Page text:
Marketing Executives Networking Group Releases Second Annual Survey on Crowdsourcing

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"Crowd Wisdom" for Business Gains Momentum Among Marketers; Viewed as a Effective as Internal R&D Tool with Potentially Greater Cost Efficiency

At a time when innovation is increasingly critical to business growth for many companies, and even their survival, it is important for businesses to utilize as many resources as efficiently as possible, and crowdsourcing certainly has arrived as a vital component to gain an edge

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The Marketing Executives Networking Group (MENG), a nearly 2000 member, not-for-profit organization of senior-level marketing professionals, today announced the results of its Second Annual Survey on Crowdsourcing - the practice of accessing the untapped knowledge of one or more of a company's constituent or stakeholder groups or other relevant business experts, enabled by Web 2.0 technologies, to create something new of value.

One of the most striking results was that crowdsourcing was rated slightly higher than internal Research and Development (R&D) efforts as a viable approach for the creation of new products and services. In fact, 75% of survey respondents (compared to 62% in last year's survey) rated crowdsourcing as highly effective or effective in developing new products and services.

"Tapping the wisdom of crowds over the Internet can be enlightening for an organization in many ways, providing marketers with valuable insight to expand their brand mind share and market share," said Richard Guha, Chairman of MENG. "However like any good customer insight, interactive ideation or predictive analysis effort, it's important to frame the issue, manage the process and carefully assess the value of the collective data."

According to Wikipedia, examples of successful crowdsourcing include P&G's programs to draw consumer input leading to new products such as the successful Swiffer, as well as Netflix's prize to gather approaches from outside the company to improve the effectiveness of its movie recommendations by nearly 10%. Other examples of crowdsourcing can be found at Crowd Forum.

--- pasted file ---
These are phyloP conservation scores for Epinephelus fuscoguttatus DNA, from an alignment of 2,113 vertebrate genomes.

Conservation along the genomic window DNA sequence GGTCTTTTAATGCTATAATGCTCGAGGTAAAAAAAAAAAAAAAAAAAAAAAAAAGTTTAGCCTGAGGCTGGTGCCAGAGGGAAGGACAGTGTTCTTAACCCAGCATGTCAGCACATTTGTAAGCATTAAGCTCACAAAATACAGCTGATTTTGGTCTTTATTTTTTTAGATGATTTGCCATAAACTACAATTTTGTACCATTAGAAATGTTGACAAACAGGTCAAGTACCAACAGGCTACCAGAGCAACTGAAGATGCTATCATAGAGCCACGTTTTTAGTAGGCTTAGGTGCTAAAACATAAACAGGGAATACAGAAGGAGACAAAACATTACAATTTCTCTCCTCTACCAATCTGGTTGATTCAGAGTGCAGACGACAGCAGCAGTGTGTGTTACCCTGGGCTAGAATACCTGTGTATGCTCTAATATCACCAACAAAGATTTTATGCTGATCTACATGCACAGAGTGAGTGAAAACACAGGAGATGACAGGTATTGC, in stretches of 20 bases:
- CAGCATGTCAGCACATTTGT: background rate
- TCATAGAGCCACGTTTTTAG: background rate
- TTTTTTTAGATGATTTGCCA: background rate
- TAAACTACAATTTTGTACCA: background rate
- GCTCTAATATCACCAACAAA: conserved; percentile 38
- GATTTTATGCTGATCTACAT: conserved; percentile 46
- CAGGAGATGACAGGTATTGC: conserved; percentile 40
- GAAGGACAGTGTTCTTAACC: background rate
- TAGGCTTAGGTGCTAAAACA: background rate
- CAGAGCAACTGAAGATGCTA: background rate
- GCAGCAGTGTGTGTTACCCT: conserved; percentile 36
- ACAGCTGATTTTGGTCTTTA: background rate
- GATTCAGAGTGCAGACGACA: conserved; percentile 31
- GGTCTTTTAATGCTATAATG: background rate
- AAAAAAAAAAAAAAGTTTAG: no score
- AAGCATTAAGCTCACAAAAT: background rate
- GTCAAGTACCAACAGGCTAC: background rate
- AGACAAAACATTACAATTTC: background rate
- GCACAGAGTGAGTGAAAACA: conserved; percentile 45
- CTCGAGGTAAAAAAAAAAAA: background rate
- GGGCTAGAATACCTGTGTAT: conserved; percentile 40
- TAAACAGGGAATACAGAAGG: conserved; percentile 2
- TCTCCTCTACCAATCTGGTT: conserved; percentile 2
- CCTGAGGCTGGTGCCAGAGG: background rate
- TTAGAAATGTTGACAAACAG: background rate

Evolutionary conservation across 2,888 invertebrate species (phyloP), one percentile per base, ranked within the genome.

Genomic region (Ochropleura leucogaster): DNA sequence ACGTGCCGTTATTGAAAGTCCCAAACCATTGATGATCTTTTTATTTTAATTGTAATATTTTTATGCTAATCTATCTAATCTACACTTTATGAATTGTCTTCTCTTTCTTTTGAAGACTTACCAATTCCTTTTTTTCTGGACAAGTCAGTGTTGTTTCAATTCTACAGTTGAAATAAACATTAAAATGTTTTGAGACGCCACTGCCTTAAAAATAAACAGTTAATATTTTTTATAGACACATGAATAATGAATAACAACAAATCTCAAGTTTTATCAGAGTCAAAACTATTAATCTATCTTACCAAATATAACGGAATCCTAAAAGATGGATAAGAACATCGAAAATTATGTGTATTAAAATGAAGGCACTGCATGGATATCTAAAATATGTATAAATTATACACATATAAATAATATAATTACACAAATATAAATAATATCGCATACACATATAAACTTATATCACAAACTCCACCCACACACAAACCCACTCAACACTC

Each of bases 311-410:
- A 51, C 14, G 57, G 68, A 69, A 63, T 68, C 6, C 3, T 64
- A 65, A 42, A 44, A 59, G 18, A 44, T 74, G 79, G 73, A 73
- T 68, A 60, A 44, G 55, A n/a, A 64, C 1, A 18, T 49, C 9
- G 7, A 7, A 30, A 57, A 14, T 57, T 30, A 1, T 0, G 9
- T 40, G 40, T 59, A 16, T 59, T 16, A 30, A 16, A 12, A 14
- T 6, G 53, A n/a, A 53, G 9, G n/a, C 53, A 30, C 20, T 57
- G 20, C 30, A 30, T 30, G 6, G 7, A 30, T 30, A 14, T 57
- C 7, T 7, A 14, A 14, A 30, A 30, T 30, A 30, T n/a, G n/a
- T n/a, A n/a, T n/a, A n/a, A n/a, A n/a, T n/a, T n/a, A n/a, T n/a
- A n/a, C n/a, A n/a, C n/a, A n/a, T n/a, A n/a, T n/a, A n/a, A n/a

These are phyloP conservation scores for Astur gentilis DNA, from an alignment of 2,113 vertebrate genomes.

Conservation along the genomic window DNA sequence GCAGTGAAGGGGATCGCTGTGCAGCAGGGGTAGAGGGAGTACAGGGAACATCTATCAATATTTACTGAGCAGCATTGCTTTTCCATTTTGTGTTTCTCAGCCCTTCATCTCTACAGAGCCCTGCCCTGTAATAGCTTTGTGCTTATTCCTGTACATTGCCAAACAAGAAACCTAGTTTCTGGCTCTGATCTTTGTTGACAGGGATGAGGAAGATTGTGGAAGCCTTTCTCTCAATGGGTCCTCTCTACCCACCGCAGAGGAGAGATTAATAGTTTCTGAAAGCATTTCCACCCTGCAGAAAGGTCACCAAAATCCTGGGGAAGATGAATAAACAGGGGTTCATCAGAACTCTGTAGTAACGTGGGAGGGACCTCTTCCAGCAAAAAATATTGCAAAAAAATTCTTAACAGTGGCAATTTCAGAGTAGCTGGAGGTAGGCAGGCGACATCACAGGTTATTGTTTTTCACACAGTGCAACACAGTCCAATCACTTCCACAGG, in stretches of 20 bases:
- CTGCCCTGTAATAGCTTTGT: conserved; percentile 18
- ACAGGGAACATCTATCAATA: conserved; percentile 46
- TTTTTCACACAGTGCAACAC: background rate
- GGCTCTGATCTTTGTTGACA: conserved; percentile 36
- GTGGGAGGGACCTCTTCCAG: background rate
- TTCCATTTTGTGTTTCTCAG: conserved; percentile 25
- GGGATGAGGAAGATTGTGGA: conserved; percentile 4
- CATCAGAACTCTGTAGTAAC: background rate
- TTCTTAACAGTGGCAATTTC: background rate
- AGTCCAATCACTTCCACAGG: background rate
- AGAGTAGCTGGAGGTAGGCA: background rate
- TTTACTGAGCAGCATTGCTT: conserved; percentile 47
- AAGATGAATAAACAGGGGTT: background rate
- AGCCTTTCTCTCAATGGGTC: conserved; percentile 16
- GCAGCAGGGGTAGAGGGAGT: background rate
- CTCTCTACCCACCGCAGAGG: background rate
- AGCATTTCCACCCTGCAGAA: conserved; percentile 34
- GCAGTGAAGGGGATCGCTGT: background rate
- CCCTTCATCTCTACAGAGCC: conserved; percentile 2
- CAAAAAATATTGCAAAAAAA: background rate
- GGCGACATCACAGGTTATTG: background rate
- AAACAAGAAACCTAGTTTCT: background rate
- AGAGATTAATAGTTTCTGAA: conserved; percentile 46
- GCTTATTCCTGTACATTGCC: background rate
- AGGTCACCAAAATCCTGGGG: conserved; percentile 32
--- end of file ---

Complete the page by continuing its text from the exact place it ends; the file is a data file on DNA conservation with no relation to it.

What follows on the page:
Additional Key Findings:

  • The overall familiarity with the term crowdsourcing has more than doubled since the initial survey was conducted in December, 2007, increasing to 72% of survey takers from just 30% a year ago.
  • Over one-half of respondents felt crowdsourcing approaches for developing new products and services could produce cost savings, ranging between 10% to 30% over more traditional approaches. Based on the prospect of greater efficiencies and lower costs for innovation, over 9 in 10 respondents viewed crowdsourcing as attractive.
  • Nearly 60% of respondents felt open-sourced knowledge in general is highly valuable or valuable, and this value increases when the characteristics of the contributors are either known or can be qualified.
  • A variety of constituencies (beyond traditional internal resources) were rated as valuable for contributing to business development and growth by the vast majority of respondents. These constituencies included vendors, B-to-B customers, consumer groups, employees and external subject matter experts. Selective social networks were not rated quite as highly, yet 62% still indicated these were highly valuable or valuable in this context.
  • The perceived value of internal R&D resources stayed about the same (72% versus 73% in last year's survey), but traditional consulting / professional services firms fell from 54% to 49% relative to being rated highly effective or effective.

"At a time when innovation is increasingly critical to business growth for many companies, and even their survival, it is important for businesses to utilize as many resources as efficiently as possible, and crowdsourcing certainly has arrived as a vital component to gain an edge," said Stephen Fisher, Co-Founder of Microengagement and Chair of the MENG Consulting Special Interest Group that conducted the survey.    

The survey was conducted in December, 2008 in conjunction with the Crowd Forum to gauge the opinions and experiences of MENG members on key aspects of "crowdsourcing" relative to its perceived value in driving growth and/or improving business efficiencies. For a complete copy of survey results, visit MENG Newsroom.

About the Marketing Executives Networking Group
The Marketing Executive Networking Group (MENG) is the premier organization of senior level marketing professionals who have reached at least the VP level in their organization. This 1,800+ member not-for-profit networking community fosters career and personal success by sharing information and relationships for mutual assistance across virtually all industries and marketing specialties. Eighty four percent of the members have Fortune 500 experience and 70% have earned graduate degrees, the majority of which are from top-20 Business Schools. To learn more, visit MENG.

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